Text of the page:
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I really like formal, rhyming poetry, but sometimes only a ‘free form’ poem will do. I don’t like it when ‘free form’ becomes ‘no form’, but it’s good when you still exercise discipline and judgment in choosing your words.
I mean to convey the idea that the Spirit has held the perfect image of the Woman who would be the perfect vessel for the Trinity, for Christ. In a way, it really is a suffering to hold an idea in waiting for its fulfillment. So, not only Jesus was ‘wounded’, but the Holy Spirit also in this sense.
I always have the image of the vesica piscis in mind now, when I speak of the Spirit and the way God ‘voices’ His ideas, Himself into the world through real substance…real vocal cords correspond to the network of Holy Wisdom held ready for His speaking by the outstretched wings of the Spirit. Did you know the Hebrew word matrix also means womb? I love that!
Any time we speak of Mary, we are also speaking of the soul of any person, and I believe the Spirit also has sort of a wound, an imprint, a place in His heart for each of us…that His yearning for us is the song that draws us to Himself…that His speaking of our name (not just the name Mom gave us, but the unique, unrepeatable name that identifies us in His mind) is the ‘song’ we resonate with and follow all our lives, till we arrive to be with Him eternally.
I like Fr. Giussani’s idea that faith is planted in us like a word, that grows to become hope drawing us to our destiny. Finding the narrow path to our own destiny is like a dog following a scent, leading us to the fulfillment of God’s own idea of us and to heaven.
I like the way free form lets me make phrases that are readable in two different senses: Mary receives the Spirit by virtue of His suffering, but also, by virtue of her own sweet suffering gives Him being. He has known her since the dawn, and crafted their chaste love like a poem, but also, has known her since the dawn of other love – the love within the Trinity that precedes all other loves.
I love the three-line echo of the Divine Mercy chaplet, which closes in “Holy God, Holy Mighty One, Holy Immortal One”. She is singular, too, but not capitalized, like the Divine pronoun. The three-fold reiteration is always a huge thing, signifying a magnitude of increase in dimension rather than mere rhetorical emphasis.
The word soughing is pronounced ‘suffing’, and I love it. If you read the poem aloud, or as you hear it in your mind, let the word interminable linger and feel all five syllables remind your being that the Word was, and is, and ever will be!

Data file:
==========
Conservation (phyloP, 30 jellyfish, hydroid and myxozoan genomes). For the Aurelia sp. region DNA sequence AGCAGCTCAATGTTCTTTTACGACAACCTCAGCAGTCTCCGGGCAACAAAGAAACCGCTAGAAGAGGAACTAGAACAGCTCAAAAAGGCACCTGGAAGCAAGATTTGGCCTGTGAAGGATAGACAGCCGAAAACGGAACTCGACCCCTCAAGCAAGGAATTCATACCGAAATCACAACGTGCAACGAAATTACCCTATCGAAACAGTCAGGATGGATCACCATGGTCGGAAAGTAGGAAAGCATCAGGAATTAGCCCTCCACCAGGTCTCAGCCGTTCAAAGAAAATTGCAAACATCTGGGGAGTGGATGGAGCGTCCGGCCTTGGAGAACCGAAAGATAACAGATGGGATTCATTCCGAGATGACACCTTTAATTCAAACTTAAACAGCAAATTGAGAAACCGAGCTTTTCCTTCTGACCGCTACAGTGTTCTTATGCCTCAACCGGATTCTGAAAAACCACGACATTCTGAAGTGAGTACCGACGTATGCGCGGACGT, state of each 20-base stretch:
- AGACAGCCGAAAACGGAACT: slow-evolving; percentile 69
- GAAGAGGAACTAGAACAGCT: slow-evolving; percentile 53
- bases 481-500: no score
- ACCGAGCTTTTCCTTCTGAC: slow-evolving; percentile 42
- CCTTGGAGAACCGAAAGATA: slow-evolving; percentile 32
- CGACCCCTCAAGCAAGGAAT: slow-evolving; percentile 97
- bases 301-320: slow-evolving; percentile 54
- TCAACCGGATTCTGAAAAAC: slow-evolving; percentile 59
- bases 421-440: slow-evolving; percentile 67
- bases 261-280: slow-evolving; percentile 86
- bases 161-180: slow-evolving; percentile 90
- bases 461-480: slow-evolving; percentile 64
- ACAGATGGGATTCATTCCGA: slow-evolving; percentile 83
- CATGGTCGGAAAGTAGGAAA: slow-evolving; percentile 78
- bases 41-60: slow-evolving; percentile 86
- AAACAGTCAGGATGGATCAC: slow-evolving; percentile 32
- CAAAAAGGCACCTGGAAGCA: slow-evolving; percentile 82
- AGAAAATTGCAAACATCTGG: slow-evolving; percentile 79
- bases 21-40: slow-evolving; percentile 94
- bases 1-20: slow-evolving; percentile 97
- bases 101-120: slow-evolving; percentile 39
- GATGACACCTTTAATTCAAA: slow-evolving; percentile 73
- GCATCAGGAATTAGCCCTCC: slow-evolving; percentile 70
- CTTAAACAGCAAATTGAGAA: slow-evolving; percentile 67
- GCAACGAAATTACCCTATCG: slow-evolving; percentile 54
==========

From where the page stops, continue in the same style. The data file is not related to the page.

One more thing, though there are more things here than that: ‘proof against the lie’ has several layers of meaning. The ‘proof’ copy of a manuscript, or display ad, is the one we make to check for errors before we print more – the one that proves to us our layout, our spelling and all are perfect before we use it as a pattern for many more. When someone is ‘proof’ against something, it means they are guarded from it, like a waterproof raincoat. When something is ‘proof’, it is the evidence that proves the truth.
Okay, I’ll stop now, but I hope this helps you ‘see through’ my poem more fully, and that you’ll enjoy contemplating it.
The Wooing of Mary by the Holy Spirit
I have waited for you since the dawn,
holding out hope like scent to draw you
Ageless, I sought you through the ages,
the one who was to come
full-formed within me
as a wound,
or as a yearning emptiness.
Shaped sound you are
resounding from me,
wind soughing through bright unity
playing against a matrix
of interminable Word.
Thou resonant one,
Thou dear, capacious one,
Thou pure, expected one –
fruit of my longing,
proof against the lie.
In you, Love satisfied
is poetry made flesh.
Through all the gap
held open by my wings,
I taught your soul to know me
by my wounds.
So you receive me now
by virtue of sweet suffering
you suffer me to be,
and to be heard,
and borne, and loved,
and to be wed.
Beloved, I have known you since the dawn
of other love have crafted ours –
wax unconsumed remolded
for new light.
All the poems are now in one volume, and I’d love for you to have a copy! Click on the cover to buy it, and click here for the recordings of all the poems.